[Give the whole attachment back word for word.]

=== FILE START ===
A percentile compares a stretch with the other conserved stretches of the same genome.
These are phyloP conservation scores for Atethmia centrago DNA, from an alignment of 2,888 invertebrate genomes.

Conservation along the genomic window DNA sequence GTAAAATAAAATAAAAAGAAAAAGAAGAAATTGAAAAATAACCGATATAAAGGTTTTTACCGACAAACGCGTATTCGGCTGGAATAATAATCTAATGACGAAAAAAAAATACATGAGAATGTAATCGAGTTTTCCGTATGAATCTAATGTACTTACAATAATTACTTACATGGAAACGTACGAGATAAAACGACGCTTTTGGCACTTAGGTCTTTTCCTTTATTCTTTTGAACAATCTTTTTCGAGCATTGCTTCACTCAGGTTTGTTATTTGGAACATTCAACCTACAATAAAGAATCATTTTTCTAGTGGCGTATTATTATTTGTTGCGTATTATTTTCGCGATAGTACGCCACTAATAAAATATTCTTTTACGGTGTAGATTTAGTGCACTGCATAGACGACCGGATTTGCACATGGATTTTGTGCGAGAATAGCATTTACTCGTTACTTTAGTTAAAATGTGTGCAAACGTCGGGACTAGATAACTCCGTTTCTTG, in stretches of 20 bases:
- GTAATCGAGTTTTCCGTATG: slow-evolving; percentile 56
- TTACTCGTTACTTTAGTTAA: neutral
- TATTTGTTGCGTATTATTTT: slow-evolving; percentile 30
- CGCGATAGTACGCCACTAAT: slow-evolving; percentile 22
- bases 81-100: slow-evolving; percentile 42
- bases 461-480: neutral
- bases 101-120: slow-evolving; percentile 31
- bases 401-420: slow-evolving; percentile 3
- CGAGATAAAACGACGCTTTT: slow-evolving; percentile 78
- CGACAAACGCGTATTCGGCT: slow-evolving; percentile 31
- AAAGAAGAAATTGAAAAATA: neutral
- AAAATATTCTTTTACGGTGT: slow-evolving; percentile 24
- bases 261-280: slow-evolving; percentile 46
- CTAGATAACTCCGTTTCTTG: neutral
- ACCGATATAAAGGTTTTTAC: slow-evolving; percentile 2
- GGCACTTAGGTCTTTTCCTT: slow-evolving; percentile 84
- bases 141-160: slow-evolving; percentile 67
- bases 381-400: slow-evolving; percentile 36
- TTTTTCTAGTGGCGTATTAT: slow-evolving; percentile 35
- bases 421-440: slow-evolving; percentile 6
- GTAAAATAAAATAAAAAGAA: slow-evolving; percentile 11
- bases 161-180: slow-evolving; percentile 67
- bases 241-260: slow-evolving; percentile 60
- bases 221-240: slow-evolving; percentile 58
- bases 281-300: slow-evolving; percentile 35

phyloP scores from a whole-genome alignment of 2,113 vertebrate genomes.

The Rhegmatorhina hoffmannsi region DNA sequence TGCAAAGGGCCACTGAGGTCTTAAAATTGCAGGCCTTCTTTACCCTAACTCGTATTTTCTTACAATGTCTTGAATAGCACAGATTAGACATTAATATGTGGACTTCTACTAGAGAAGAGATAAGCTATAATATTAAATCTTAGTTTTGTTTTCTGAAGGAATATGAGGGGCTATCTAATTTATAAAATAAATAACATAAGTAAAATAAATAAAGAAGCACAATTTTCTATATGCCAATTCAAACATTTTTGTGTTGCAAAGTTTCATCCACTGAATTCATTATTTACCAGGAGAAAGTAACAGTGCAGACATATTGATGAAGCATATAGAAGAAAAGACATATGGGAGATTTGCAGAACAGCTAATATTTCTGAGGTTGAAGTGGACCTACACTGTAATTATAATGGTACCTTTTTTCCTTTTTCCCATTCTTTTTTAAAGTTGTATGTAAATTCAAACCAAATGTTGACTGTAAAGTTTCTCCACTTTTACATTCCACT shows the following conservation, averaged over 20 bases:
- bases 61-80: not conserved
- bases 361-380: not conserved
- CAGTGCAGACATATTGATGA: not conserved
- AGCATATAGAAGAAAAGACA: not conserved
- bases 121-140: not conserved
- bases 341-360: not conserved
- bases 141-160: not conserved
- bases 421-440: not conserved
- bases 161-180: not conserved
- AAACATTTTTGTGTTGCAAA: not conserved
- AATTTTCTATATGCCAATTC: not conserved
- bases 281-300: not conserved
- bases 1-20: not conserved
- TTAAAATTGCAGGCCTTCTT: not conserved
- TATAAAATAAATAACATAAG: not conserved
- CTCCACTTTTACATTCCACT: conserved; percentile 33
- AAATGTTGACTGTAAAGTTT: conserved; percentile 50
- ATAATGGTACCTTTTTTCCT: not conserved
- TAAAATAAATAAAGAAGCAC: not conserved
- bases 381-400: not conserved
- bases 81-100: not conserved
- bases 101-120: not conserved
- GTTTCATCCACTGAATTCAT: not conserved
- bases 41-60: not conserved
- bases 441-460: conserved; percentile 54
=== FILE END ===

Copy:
A percentile compares a stretch with the other conserved stretches of the same genome.
These are phyloP conservation scores for Atethmia centrago DNA, from an alignment of 2,888 invertebrate genomes.

Conservation along the genomic window DNA sequence GTAAAATAAAATAAAAAGAAAAAGAAGAAATTGAAAAATAACCGATATAAAGGTTTTTACCGACAAACGCGTATTCGGCTGGAATAATAATCTAATGACGAAAAAAAAATACATGAGAATGTAATCGAGTTTTCCGTATGAATCTAATGTACTTACAATAATTACTTACATGGAAACGTACGAGATAAAACGACGCTTTTGGCACTTAGGTCTTTTCCTTTATTCTTTTGAACAATCTTTTTCGAGCATTGCTTCACTCAGGTTTGTTATTTGGAACATTCAACCTACAATAAAGAATCATTTTTCTAGTGGCGTATTATTATTTGTTGCGTATTATTTTCGCGATAGTACGCCACTAATAAAATATTCTTTTACGGTGTAGATTTAGTGCACTGCATAGACGACCGGATTTGCACATGGATTTTGTGCGAGAATAGCATTTACTCGTTACTTTAGTTAAAATGTGTGCAAACGTCGGGACTAGATAACTCCGTTTCTTG, in stretches of 20 bases:
- GTAATCGAGTTTTCCGTATG: slow-evolving; percentile 56
- TTACTCGTTACTTTAGTTAA: neutral
- TATTTGTTGCGTATTATTTT: slow-evolving; percentile 30
- CGCGATAGTACGCCACTAAT: slow-evolving; percentile 22
- bases 81-100: slow-evolving; percentile 42
- bases 461-480: neutral
- bases 101-120: slow-evolving; percentile 31
- bases 401-420: slow-evolving; percentile 3
- CGAGATAAAACGACGCTTTT: slow-evolving; percentile 78
- CGACAAACGCGTATTCGGCT: slow-evolving; percentile 31
- AAAGAAGAAATTGAAAAATA: neutral
- AAAATATTCTTTTACGGTGT: slow-evolving; percentile 24
- bases 261-280: slow-evolving; percentile 46
- CTAGATAACTCCGTTTCTTG: neutral
- ACCGATATAAAGGTTTTTAC: slow-evolving; percentile 2
- GGCACTTAGGTCTTTTCCTT: slow-evolving; percentile 84
- bases 141-160: slow-evolving; percentile 67
- bases 381-400: slow-evolving; percentile 36
- TTTTTCTAGTGGCGTATTAT: slow-evolving; percentile 35
- bases 421-440: slow-evolving; percentile 6
- GTAAAATAAAATAAAAAGAA: slow-evolving; percentile 11
- bases 161-180: slow-evolving; percentile 67
- bases 241-260: slow-evolving; percentile 60
- bases 221-240: slow-evolving; percentile 58
- bases 281-300: slow-evolving; percentile 35

phyloP scores from a whole-genome alignment of 2,113 vertebrate genomes.

The Rhegmatorhina hoffmannsi region DNA sequence TGCAAAGGGCCACTGAGGTCTTAAAATTGCAGGCCTTCTTTACCCTAACTCGTATTTTCTTACAATGTCTTGAATAGCACAGATTAGACATTAATATGTGGACTTCTACTAGAGAAGAGATAAGCTATAATATTAAATCTTAGTTTTGTTTTCTGAAGGAATATGAGGGGCTATCTAATTTATAAAATAAATAACATAAGTAAAATAAATAAAGAAGCACAATTTTCTATATGCCAATTCAAACATTTTTGTGTTGCAAAGTTTCATCCACTGAATTCATTATTTACCAGGAGAAAGTAACAGTGCAGACATATTGATGAAGCATATAGAAGAAAAGACATATGGGAGATTTGCAGAACAGCTAATATTTCTGAGGTTGAAGTGGACCTACACTGTAATTATAATGGTACCTTTTTTCCTTTTTCCCATTCTTTTTTAAAGTTGTATGTAAATTCAAACCAAATGTTGACTGTAAAGTTTCTCCACTTTTACATTCCACT shows the following conservation, averaged over 20 bases:
- bases 61-80: not conserved
- bases 361-380: not conserved
- CAGTGCAGACATATTGATGA: not conserved
- AGCATATAGAAGAAAAGACA: not conserved
- bases 121-140: not conserved
- bases 341-360: not conserved
- bases 141-160: not conserved
- bases 421-440: not conserved
- bases 161-180: not conserved
- AAACATTTTTGTGTTGCAAA: not conserved
- AATTTTCTATATGCCAATTC: not conserved
- bases 281-300: not conserved
- bases 1-20: not conserved
- TTAAAATTGCAGGCCTTCTT: not conserved
- TATAAAATAAATAACATAAG: not conserved
- CTCCACTTTTACATTCCACT: conserved; percentile 33
- AAATGTTGACTGTAAAGTTT: conserved; percentile 50
- ATAATGGTACCTTTTTTCCT: not conserved
- TAAAATAAATAAAGAAGCAC: not conserved
- bases 381-400: not conserved
- bases 81-100: not conserved
- bases 101-120: not conserved
- GTTTCATCCACTGAATTCAT: not conserved
- bases 41-60: not conserved
- bases 441-460: conserved; percentile 54